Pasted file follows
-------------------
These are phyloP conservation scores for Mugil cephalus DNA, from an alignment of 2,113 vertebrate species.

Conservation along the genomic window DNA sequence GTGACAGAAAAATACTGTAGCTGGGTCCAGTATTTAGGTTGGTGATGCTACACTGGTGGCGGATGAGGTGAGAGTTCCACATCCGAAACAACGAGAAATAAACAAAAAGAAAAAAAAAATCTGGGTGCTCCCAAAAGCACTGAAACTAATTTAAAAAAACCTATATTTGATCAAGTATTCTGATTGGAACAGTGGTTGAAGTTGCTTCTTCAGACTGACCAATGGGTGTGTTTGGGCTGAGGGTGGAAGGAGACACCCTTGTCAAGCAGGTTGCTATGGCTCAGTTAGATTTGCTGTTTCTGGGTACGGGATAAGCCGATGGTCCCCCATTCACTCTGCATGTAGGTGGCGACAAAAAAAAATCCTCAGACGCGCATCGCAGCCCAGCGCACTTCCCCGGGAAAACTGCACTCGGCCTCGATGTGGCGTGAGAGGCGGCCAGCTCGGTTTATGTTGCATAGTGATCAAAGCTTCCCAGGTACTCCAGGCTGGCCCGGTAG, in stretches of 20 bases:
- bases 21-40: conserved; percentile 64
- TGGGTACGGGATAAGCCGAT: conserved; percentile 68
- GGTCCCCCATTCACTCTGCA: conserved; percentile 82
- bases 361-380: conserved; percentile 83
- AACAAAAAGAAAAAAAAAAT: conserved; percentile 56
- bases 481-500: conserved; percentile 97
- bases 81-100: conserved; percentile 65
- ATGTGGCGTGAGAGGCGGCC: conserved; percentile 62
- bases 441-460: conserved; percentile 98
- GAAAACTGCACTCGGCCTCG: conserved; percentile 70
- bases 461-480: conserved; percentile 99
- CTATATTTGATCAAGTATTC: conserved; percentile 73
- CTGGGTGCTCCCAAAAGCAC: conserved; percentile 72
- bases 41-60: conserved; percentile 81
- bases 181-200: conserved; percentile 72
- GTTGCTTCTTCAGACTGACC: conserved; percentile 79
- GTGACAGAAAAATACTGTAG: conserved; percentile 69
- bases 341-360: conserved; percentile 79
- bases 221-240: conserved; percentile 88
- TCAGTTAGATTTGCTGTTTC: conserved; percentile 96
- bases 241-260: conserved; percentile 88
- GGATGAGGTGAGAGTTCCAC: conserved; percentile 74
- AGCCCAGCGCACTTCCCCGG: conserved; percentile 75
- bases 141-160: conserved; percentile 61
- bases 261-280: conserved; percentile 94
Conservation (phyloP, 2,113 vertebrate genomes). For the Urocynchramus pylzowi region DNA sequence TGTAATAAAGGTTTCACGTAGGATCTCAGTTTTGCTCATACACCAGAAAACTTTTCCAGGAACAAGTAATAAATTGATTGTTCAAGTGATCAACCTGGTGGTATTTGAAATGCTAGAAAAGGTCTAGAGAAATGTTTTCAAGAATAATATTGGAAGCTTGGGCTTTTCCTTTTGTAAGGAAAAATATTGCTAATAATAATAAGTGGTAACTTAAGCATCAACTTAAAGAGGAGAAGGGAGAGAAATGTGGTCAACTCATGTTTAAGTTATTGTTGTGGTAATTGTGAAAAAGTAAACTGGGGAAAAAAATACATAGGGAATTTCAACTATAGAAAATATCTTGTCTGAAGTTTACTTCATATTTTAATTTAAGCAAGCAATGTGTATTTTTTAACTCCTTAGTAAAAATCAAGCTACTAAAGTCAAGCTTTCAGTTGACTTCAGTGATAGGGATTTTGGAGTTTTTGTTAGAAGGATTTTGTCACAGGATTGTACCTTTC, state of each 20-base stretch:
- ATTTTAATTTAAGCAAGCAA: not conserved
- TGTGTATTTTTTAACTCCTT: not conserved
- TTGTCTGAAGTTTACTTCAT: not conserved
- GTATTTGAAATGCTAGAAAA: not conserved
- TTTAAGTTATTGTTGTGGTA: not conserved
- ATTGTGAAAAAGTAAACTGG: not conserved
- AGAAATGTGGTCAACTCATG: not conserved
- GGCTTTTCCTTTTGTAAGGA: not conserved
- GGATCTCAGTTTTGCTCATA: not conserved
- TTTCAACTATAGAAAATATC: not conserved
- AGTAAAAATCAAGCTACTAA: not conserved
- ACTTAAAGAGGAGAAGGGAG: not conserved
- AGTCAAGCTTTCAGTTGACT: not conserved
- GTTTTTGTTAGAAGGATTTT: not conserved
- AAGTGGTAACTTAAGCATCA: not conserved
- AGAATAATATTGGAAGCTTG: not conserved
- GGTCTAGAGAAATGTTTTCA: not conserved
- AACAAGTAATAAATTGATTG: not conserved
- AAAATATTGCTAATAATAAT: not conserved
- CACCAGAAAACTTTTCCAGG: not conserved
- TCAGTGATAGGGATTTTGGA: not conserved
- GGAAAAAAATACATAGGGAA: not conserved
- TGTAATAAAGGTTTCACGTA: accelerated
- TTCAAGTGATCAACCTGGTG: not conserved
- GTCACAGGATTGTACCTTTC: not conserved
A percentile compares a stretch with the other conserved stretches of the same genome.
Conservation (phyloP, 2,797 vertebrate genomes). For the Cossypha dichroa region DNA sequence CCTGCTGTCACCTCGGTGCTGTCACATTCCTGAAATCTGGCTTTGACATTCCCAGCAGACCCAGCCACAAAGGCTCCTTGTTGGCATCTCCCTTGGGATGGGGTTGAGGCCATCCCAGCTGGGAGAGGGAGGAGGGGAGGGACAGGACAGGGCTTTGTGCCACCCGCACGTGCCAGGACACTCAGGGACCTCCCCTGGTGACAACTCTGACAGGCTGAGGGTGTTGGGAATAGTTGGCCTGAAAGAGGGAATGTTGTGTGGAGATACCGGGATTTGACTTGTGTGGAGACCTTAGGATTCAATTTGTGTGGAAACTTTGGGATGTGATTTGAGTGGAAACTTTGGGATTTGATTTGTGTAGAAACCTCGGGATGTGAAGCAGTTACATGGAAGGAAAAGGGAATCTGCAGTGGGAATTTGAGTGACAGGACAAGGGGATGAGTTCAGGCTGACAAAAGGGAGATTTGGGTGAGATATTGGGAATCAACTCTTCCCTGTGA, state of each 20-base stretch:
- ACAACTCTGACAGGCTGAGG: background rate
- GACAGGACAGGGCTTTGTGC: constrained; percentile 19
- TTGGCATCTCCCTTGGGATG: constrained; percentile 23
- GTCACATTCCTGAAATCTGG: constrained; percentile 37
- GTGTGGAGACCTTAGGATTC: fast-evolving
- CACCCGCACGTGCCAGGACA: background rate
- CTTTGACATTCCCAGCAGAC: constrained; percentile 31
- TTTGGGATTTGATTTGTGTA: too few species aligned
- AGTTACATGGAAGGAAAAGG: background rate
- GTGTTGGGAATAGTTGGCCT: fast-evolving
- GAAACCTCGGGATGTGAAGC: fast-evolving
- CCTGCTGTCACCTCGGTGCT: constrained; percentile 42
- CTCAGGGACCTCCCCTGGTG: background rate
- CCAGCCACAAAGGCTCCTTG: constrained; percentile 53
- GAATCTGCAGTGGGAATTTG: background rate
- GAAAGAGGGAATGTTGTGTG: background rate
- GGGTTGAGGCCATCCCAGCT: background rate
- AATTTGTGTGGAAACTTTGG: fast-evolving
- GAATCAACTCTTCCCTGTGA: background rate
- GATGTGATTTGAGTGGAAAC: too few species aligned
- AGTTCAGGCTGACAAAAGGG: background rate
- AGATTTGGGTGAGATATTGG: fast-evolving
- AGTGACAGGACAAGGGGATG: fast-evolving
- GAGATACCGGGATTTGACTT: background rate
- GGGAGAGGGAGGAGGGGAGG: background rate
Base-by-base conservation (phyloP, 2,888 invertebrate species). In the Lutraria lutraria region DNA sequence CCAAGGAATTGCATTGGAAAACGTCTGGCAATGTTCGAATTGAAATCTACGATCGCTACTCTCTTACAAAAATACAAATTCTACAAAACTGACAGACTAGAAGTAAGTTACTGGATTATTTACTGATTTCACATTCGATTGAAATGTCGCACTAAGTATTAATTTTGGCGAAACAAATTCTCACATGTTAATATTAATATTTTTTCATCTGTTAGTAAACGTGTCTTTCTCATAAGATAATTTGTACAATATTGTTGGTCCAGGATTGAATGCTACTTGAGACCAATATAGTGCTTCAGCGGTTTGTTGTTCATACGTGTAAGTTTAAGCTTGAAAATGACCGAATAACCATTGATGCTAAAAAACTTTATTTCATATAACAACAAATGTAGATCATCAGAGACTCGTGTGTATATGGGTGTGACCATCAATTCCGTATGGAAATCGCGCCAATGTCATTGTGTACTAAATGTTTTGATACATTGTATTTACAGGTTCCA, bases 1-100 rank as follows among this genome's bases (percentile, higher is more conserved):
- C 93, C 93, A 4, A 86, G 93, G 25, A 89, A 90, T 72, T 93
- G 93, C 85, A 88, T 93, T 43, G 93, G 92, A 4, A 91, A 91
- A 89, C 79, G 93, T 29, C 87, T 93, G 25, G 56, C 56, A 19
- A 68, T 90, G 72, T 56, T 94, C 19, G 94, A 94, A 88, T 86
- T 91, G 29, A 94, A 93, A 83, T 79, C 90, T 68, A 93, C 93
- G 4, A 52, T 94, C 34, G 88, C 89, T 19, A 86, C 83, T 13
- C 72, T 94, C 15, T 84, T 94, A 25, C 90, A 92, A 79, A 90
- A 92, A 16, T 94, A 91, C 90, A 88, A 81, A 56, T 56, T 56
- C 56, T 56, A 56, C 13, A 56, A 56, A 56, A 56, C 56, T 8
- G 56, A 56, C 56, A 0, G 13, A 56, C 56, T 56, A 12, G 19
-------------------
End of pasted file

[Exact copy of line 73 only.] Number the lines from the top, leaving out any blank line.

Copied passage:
- AATTTGTGTGGAAACTTTGG: fast-evolving